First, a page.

7. They don’t see a purpose in their work
Employees today don’t just want a job, they want to feel connected to a worthwhile purpose. Those who don’t see a connection between their daily tasks and a greater purpose will disengage and soon look for different opportunities.
Help them feel connected by talking regularly about the company vision, mission, and values and how they impact the company’s strategic initiatives. What is clear to leadership may not be readily apprarent a few levels down. Learn your company’s story and tell it passionately and frequently.
8. They don’t feel valued
Smart leaders make certain their managers know how to balance the business side of their job with the people side. Managers who only focus on the business side generally see short-term success because people will stay engaged only so long when they don’t feel valued. Managers who fail to really care will always have high turnover rates. There is little motivation to put in one’s best effort when that effort isn’t appreciated or valued.
One of the most effective things leaders can do is hire managers who understand how important it is to balance the business and people side of their job. These are approachable managers who are likely to make people feel valued and engaged. People need to hear that they are valued and appreciated. Are you telling them?
Disengagement is prevalent and costly. It is difficult to determine the exact cost to your company because it doesn’t show up as a line item on a balance sheet. With 70% of US workers disengaged, it is safe to assume you have some disengaged employees on your team. Each of these eight reasons people disengage is preventable. With actively disengaged employees costing US companies $500 billion per year and engaged workforces outperforming them by 147%, can you afford to do nothing?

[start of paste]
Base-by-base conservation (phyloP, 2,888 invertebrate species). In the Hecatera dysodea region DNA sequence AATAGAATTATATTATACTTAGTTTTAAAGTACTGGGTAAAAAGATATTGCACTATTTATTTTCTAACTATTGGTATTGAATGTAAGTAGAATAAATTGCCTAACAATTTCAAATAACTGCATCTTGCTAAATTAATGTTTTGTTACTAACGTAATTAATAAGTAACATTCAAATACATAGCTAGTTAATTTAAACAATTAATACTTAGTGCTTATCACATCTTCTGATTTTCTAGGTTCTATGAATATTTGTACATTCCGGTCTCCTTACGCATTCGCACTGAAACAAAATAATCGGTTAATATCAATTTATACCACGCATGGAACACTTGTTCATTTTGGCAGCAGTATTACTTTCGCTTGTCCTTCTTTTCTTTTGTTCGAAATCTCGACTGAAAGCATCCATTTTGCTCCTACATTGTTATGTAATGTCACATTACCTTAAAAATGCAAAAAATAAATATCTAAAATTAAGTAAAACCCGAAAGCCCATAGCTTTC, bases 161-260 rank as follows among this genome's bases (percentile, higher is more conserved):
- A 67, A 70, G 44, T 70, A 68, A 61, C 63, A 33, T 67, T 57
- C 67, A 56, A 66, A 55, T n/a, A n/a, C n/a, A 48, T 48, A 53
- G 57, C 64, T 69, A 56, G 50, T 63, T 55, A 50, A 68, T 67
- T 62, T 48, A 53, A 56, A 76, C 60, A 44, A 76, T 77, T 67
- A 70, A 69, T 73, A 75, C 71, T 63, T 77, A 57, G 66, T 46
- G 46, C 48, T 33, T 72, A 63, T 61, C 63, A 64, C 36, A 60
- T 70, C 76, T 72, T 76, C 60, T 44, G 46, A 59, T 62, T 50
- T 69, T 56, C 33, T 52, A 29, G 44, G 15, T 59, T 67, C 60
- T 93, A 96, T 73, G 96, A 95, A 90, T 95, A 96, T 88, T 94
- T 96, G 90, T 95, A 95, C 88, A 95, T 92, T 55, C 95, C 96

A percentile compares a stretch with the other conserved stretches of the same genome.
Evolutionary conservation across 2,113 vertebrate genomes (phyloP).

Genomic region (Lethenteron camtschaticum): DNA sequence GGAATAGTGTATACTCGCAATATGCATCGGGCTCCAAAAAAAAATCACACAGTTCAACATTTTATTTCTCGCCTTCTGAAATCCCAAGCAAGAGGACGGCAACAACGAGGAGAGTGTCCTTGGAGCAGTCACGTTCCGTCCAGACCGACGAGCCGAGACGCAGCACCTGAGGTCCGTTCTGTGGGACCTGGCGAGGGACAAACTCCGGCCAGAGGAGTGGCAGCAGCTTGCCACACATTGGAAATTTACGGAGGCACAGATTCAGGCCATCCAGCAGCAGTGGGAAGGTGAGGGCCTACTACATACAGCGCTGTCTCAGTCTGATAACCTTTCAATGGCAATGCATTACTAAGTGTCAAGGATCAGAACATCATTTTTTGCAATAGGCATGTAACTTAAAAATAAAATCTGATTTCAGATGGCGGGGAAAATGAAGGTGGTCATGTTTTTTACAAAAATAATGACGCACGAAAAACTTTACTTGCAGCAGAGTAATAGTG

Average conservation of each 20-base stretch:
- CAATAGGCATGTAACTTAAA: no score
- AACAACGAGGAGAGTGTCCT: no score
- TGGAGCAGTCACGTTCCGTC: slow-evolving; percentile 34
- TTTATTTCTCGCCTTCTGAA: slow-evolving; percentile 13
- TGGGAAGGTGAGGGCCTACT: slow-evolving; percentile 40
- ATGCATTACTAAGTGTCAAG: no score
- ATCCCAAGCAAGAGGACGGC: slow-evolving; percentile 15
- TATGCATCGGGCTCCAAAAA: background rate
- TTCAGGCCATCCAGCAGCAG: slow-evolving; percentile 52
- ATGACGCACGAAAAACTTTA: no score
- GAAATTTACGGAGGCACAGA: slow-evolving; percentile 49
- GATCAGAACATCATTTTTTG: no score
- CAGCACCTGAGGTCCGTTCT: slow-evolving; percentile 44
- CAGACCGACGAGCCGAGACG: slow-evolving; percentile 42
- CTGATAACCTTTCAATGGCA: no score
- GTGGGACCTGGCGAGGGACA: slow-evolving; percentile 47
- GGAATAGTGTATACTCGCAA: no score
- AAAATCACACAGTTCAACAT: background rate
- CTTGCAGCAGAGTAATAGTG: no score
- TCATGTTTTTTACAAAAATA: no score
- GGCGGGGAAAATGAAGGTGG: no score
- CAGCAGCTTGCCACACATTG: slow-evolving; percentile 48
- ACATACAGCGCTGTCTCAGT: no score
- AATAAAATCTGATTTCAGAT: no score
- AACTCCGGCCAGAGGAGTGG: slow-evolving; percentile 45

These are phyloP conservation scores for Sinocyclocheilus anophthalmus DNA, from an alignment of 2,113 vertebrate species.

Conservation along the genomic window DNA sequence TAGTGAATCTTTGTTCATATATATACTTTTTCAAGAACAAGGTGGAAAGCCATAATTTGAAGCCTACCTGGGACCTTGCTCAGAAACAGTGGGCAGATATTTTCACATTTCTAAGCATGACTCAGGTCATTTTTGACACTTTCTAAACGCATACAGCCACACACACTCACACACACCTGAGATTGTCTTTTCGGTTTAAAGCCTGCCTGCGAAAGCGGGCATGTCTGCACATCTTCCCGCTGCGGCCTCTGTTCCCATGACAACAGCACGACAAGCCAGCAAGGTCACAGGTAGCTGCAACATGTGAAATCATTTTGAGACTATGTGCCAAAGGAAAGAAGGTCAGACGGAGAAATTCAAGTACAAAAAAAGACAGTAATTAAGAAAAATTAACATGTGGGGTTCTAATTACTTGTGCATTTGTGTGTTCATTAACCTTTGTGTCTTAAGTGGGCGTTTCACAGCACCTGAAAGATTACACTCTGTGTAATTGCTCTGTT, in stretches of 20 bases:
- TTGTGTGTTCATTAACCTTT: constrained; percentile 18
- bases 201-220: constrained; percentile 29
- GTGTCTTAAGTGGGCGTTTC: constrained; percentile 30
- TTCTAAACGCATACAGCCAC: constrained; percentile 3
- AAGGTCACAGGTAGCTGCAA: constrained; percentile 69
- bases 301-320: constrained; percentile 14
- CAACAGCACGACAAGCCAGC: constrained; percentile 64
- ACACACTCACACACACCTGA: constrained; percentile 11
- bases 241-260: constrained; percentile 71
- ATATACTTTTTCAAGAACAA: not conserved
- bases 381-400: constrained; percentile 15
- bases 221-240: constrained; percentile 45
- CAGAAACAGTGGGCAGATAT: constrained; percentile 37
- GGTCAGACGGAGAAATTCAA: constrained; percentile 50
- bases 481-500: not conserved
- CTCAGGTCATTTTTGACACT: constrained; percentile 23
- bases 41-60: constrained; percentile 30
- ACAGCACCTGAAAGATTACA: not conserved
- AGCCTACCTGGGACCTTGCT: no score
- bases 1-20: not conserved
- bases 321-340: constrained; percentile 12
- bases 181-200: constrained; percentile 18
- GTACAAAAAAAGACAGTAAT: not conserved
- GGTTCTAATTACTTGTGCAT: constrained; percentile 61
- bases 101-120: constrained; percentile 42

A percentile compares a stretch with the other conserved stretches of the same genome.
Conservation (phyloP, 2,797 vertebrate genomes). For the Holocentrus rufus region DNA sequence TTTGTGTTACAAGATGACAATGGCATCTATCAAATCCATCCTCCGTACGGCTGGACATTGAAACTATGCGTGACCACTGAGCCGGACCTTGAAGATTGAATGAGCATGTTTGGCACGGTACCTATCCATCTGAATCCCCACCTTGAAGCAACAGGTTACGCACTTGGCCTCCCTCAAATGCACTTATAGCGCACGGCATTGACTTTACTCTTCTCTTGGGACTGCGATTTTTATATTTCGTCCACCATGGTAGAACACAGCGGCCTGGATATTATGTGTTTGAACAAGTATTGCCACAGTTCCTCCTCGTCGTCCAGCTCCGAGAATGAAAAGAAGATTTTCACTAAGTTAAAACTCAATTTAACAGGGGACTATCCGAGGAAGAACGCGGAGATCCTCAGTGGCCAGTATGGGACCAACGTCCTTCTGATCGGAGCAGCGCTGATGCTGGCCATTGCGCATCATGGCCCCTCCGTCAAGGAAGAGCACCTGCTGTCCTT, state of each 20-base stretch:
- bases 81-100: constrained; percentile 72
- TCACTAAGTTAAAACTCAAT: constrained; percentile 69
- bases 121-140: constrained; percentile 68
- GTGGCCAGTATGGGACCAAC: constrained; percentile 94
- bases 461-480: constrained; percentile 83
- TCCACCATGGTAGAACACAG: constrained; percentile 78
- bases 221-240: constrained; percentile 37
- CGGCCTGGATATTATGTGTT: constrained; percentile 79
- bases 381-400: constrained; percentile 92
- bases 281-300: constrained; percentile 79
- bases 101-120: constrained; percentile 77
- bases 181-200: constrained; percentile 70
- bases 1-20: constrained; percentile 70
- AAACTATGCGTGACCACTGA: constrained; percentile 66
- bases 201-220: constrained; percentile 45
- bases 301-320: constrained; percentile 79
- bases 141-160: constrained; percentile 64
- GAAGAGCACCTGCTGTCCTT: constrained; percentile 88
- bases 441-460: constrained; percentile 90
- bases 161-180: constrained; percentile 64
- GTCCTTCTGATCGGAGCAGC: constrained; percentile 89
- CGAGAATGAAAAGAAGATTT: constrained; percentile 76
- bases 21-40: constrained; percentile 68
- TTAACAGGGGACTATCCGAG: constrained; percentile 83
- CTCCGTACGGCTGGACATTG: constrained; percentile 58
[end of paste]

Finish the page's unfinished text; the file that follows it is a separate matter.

Dr. Heather Johnson is a nationally recognized speaker with extensive experience developing leaders. With a doctorate in Psychology and over 20 years of business experience, she works with leaders to quickly identify individual and team performance obstacles and develops customized solutions that lead to rapid change and lasting results. Heather facilitates public and in-house workshops that deliver personalized, practical, and immediate results. Some of her most requested topics are: Influence, Emotional Intelligence, Team Building, Communication, and Strategic Planning. For more information call contact us here or call 651-322-7821.